The larvae eat everything — honey, brood and pollen — and the hive smells of fermented honey. The beetle is native to subsaharan Africa, where bee colonies escape its worst effects by constantly swarming and changing their home. This they cannot do in our climate. When ready to pupate, the larvae leave the hive and bury themselves in the soil for a month. Here they can be killed by spraying pyrethroid chemicals around the hives, or by watering the ground with nematodes which eat them.
The beetle reached southern Italy in 2014 probably via illegal bee imports, or swarms on a container. It is now compulsory to register hives there. Fourteen apiaries were found to contain SHB in the area this year. The source of re-infection could be feral bees, or bumblebees. People using bumblebees for pollination are supposed to destroy them at the end of the season but often do not.
Asian hornet poses a far greater problem for beekeepers. This large wasp is a bee specialist, with yellow feet and a very dark body. It builds huge, spherical nests high in tries. The fertilised queens emerge in February or March to start off their colonies. The hornets’ typical behaviour is to hover in front of a hive, facing outwards, and pick off bees returning, laden with nectar and pollen. They then fly up to a tree, pull off the wings, legs and other unwanted parts, and feed the rest of the bee to their young.
In France, where the Asian hornet is now well established, there is less than a 50% chance of a hive overwintering. Traps similar to wasp traps are used, and nests are destroyed.
Nigel concluded this sobering summary by saying we beekeepers must accept that coping with diseases and pests is part of bee husbandry. And it is essential that we all register on BeeBase, giving the number of colonies we have. A perk of this is that we can then access eLearning, a useful and entertaining resource.
Despite the gloomy subject of this talk, it was so entertainingly presented that we all enjoyed the evening. We also had a chance to see pickled examples of SHB and Asian hornet.
Report kindly by Caroline Dilke
Images Courtesy of The Animal and Plant Health Agency (APHA), Crown Copyright
Members from WDBKA were pleased to attend the annual Apple Day at Groves Nursery. It was a good opportunity to share information and encourage interested folk to sample a range of honey. People were surprised by the different flavours from local hives.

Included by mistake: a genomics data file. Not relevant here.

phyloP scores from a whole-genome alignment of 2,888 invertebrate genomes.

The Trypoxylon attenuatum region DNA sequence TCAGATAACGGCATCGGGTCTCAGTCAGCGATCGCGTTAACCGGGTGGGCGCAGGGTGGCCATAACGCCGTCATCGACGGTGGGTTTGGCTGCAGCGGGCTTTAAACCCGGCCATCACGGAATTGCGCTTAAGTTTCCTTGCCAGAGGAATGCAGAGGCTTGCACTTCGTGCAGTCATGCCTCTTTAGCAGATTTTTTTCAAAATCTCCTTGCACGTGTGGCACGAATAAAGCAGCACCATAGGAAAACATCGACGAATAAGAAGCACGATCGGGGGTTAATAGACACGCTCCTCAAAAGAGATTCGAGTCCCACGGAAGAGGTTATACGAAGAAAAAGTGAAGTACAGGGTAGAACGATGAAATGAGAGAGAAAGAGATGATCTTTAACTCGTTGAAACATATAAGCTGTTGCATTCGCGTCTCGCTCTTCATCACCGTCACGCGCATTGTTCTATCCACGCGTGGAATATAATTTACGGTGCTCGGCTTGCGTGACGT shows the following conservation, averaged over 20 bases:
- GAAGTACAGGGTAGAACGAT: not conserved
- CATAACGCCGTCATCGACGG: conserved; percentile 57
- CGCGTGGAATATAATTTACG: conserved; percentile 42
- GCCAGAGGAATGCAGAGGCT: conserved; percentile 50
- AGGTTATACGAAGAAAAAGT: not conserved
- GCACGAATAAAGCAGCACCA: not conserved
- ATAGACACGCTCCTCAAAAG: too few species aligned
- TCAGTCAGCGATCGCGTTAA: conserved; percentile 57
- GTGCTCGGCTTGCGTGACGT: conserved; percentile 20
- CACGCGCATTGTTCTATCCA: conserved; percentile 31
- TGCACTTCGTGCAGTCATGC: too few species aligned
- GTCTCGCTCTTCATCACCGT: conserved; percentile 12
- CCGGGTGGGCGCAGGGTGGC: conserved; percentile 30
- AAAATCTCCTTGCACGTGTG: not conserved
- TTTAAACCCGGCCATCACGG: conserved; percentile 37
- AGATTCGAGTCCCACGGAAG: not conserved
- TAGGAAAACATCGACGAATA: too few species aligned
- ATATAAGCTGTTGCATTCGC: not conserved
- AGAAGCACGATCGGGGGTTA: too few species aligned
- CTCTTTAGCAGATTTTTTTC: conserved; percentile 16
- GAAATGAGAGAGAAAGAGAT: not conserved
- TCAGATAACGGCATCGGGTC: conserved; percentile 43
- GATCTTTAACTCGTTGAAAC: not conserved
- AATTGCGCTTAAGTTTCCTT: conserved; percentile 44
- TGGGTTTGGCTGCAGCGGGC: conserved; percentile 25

Funds were raised with the sale of cakes and honey… contributions towards the research project WDBKA has decided to support.
An evening meeting in October provided an opportunity for potential beekeepers to find out a bit more about the popular Beginners course – due to start in February 2016.
A range of experienced beekeepers gave short introductory talks to whet the appetites of new students. A range of key aspects of the craft were covered and there was plenty of time for questions during the coffee break.
The tutors are looking forward to the start of the next course – by the end of the evening there were very few places left!
The course is now full – please let us know if you are interested … we always keep a reserve list!
After another successful show we want to thank everyone for their support and enthusiasm.
Melplash is a brilliant showcase for WDBKA. We all had a great day!
Thank you Tilly … our expert flower arranger.
Thank you to all those who made delicious cakes to sell … they didn’t last long!
Honey sales were successful – a sell out!
The observation hives are always popular.
Congratulations for the Blue Ribbon – awarded for the best exhibit in the Honey Show.
Ready for the live bee demonstration?
Visitors to the show enjoy a closer look … what can you see?
An action packed, fun-filled day.
See you all next year!
There was plenty of time to catch up with the latest weather news as a good number of folk came to help set up the framework of the Bee Marquee on Tuesday evening.
The bees have arrived – thank you Trevor – and the bee net is still in position!
Tomorrow the finishing touches will be added – flowers, signage, floral display from Groves etc.
The first of several steps was taken this morning to begin to assemble the framework for our marquee at the Melplash Show. A group of trusty volunteers enjoyed the challenge of raising the bee net in far from ideal conditions.
Please remember that we are always glad to receive offers of help – don’t wait to be asked! Please take the initiative and if you can spare a bit of time either before or during the event we would be most grateful. Contact Caroline Dilke (01297 678741) to book your slot to help on the all important fundraising cake stall. If you can spare time to bake some honey cakes – buns, shortbread, scones, flapjack etc – we would be delighted. You are welcome to drop them off before the show to Carole (01308 456210).
The bees will move down to their temporary enclosure on Monday evening and the set up team will return on Tuesday evening from 6.15pm to set out the tables, chairs etc in the marquee – again … many hands make light work.
We hope to see you there … !
Fingers crossed for an improving weather picture as the week progresses.
See you on Thursday.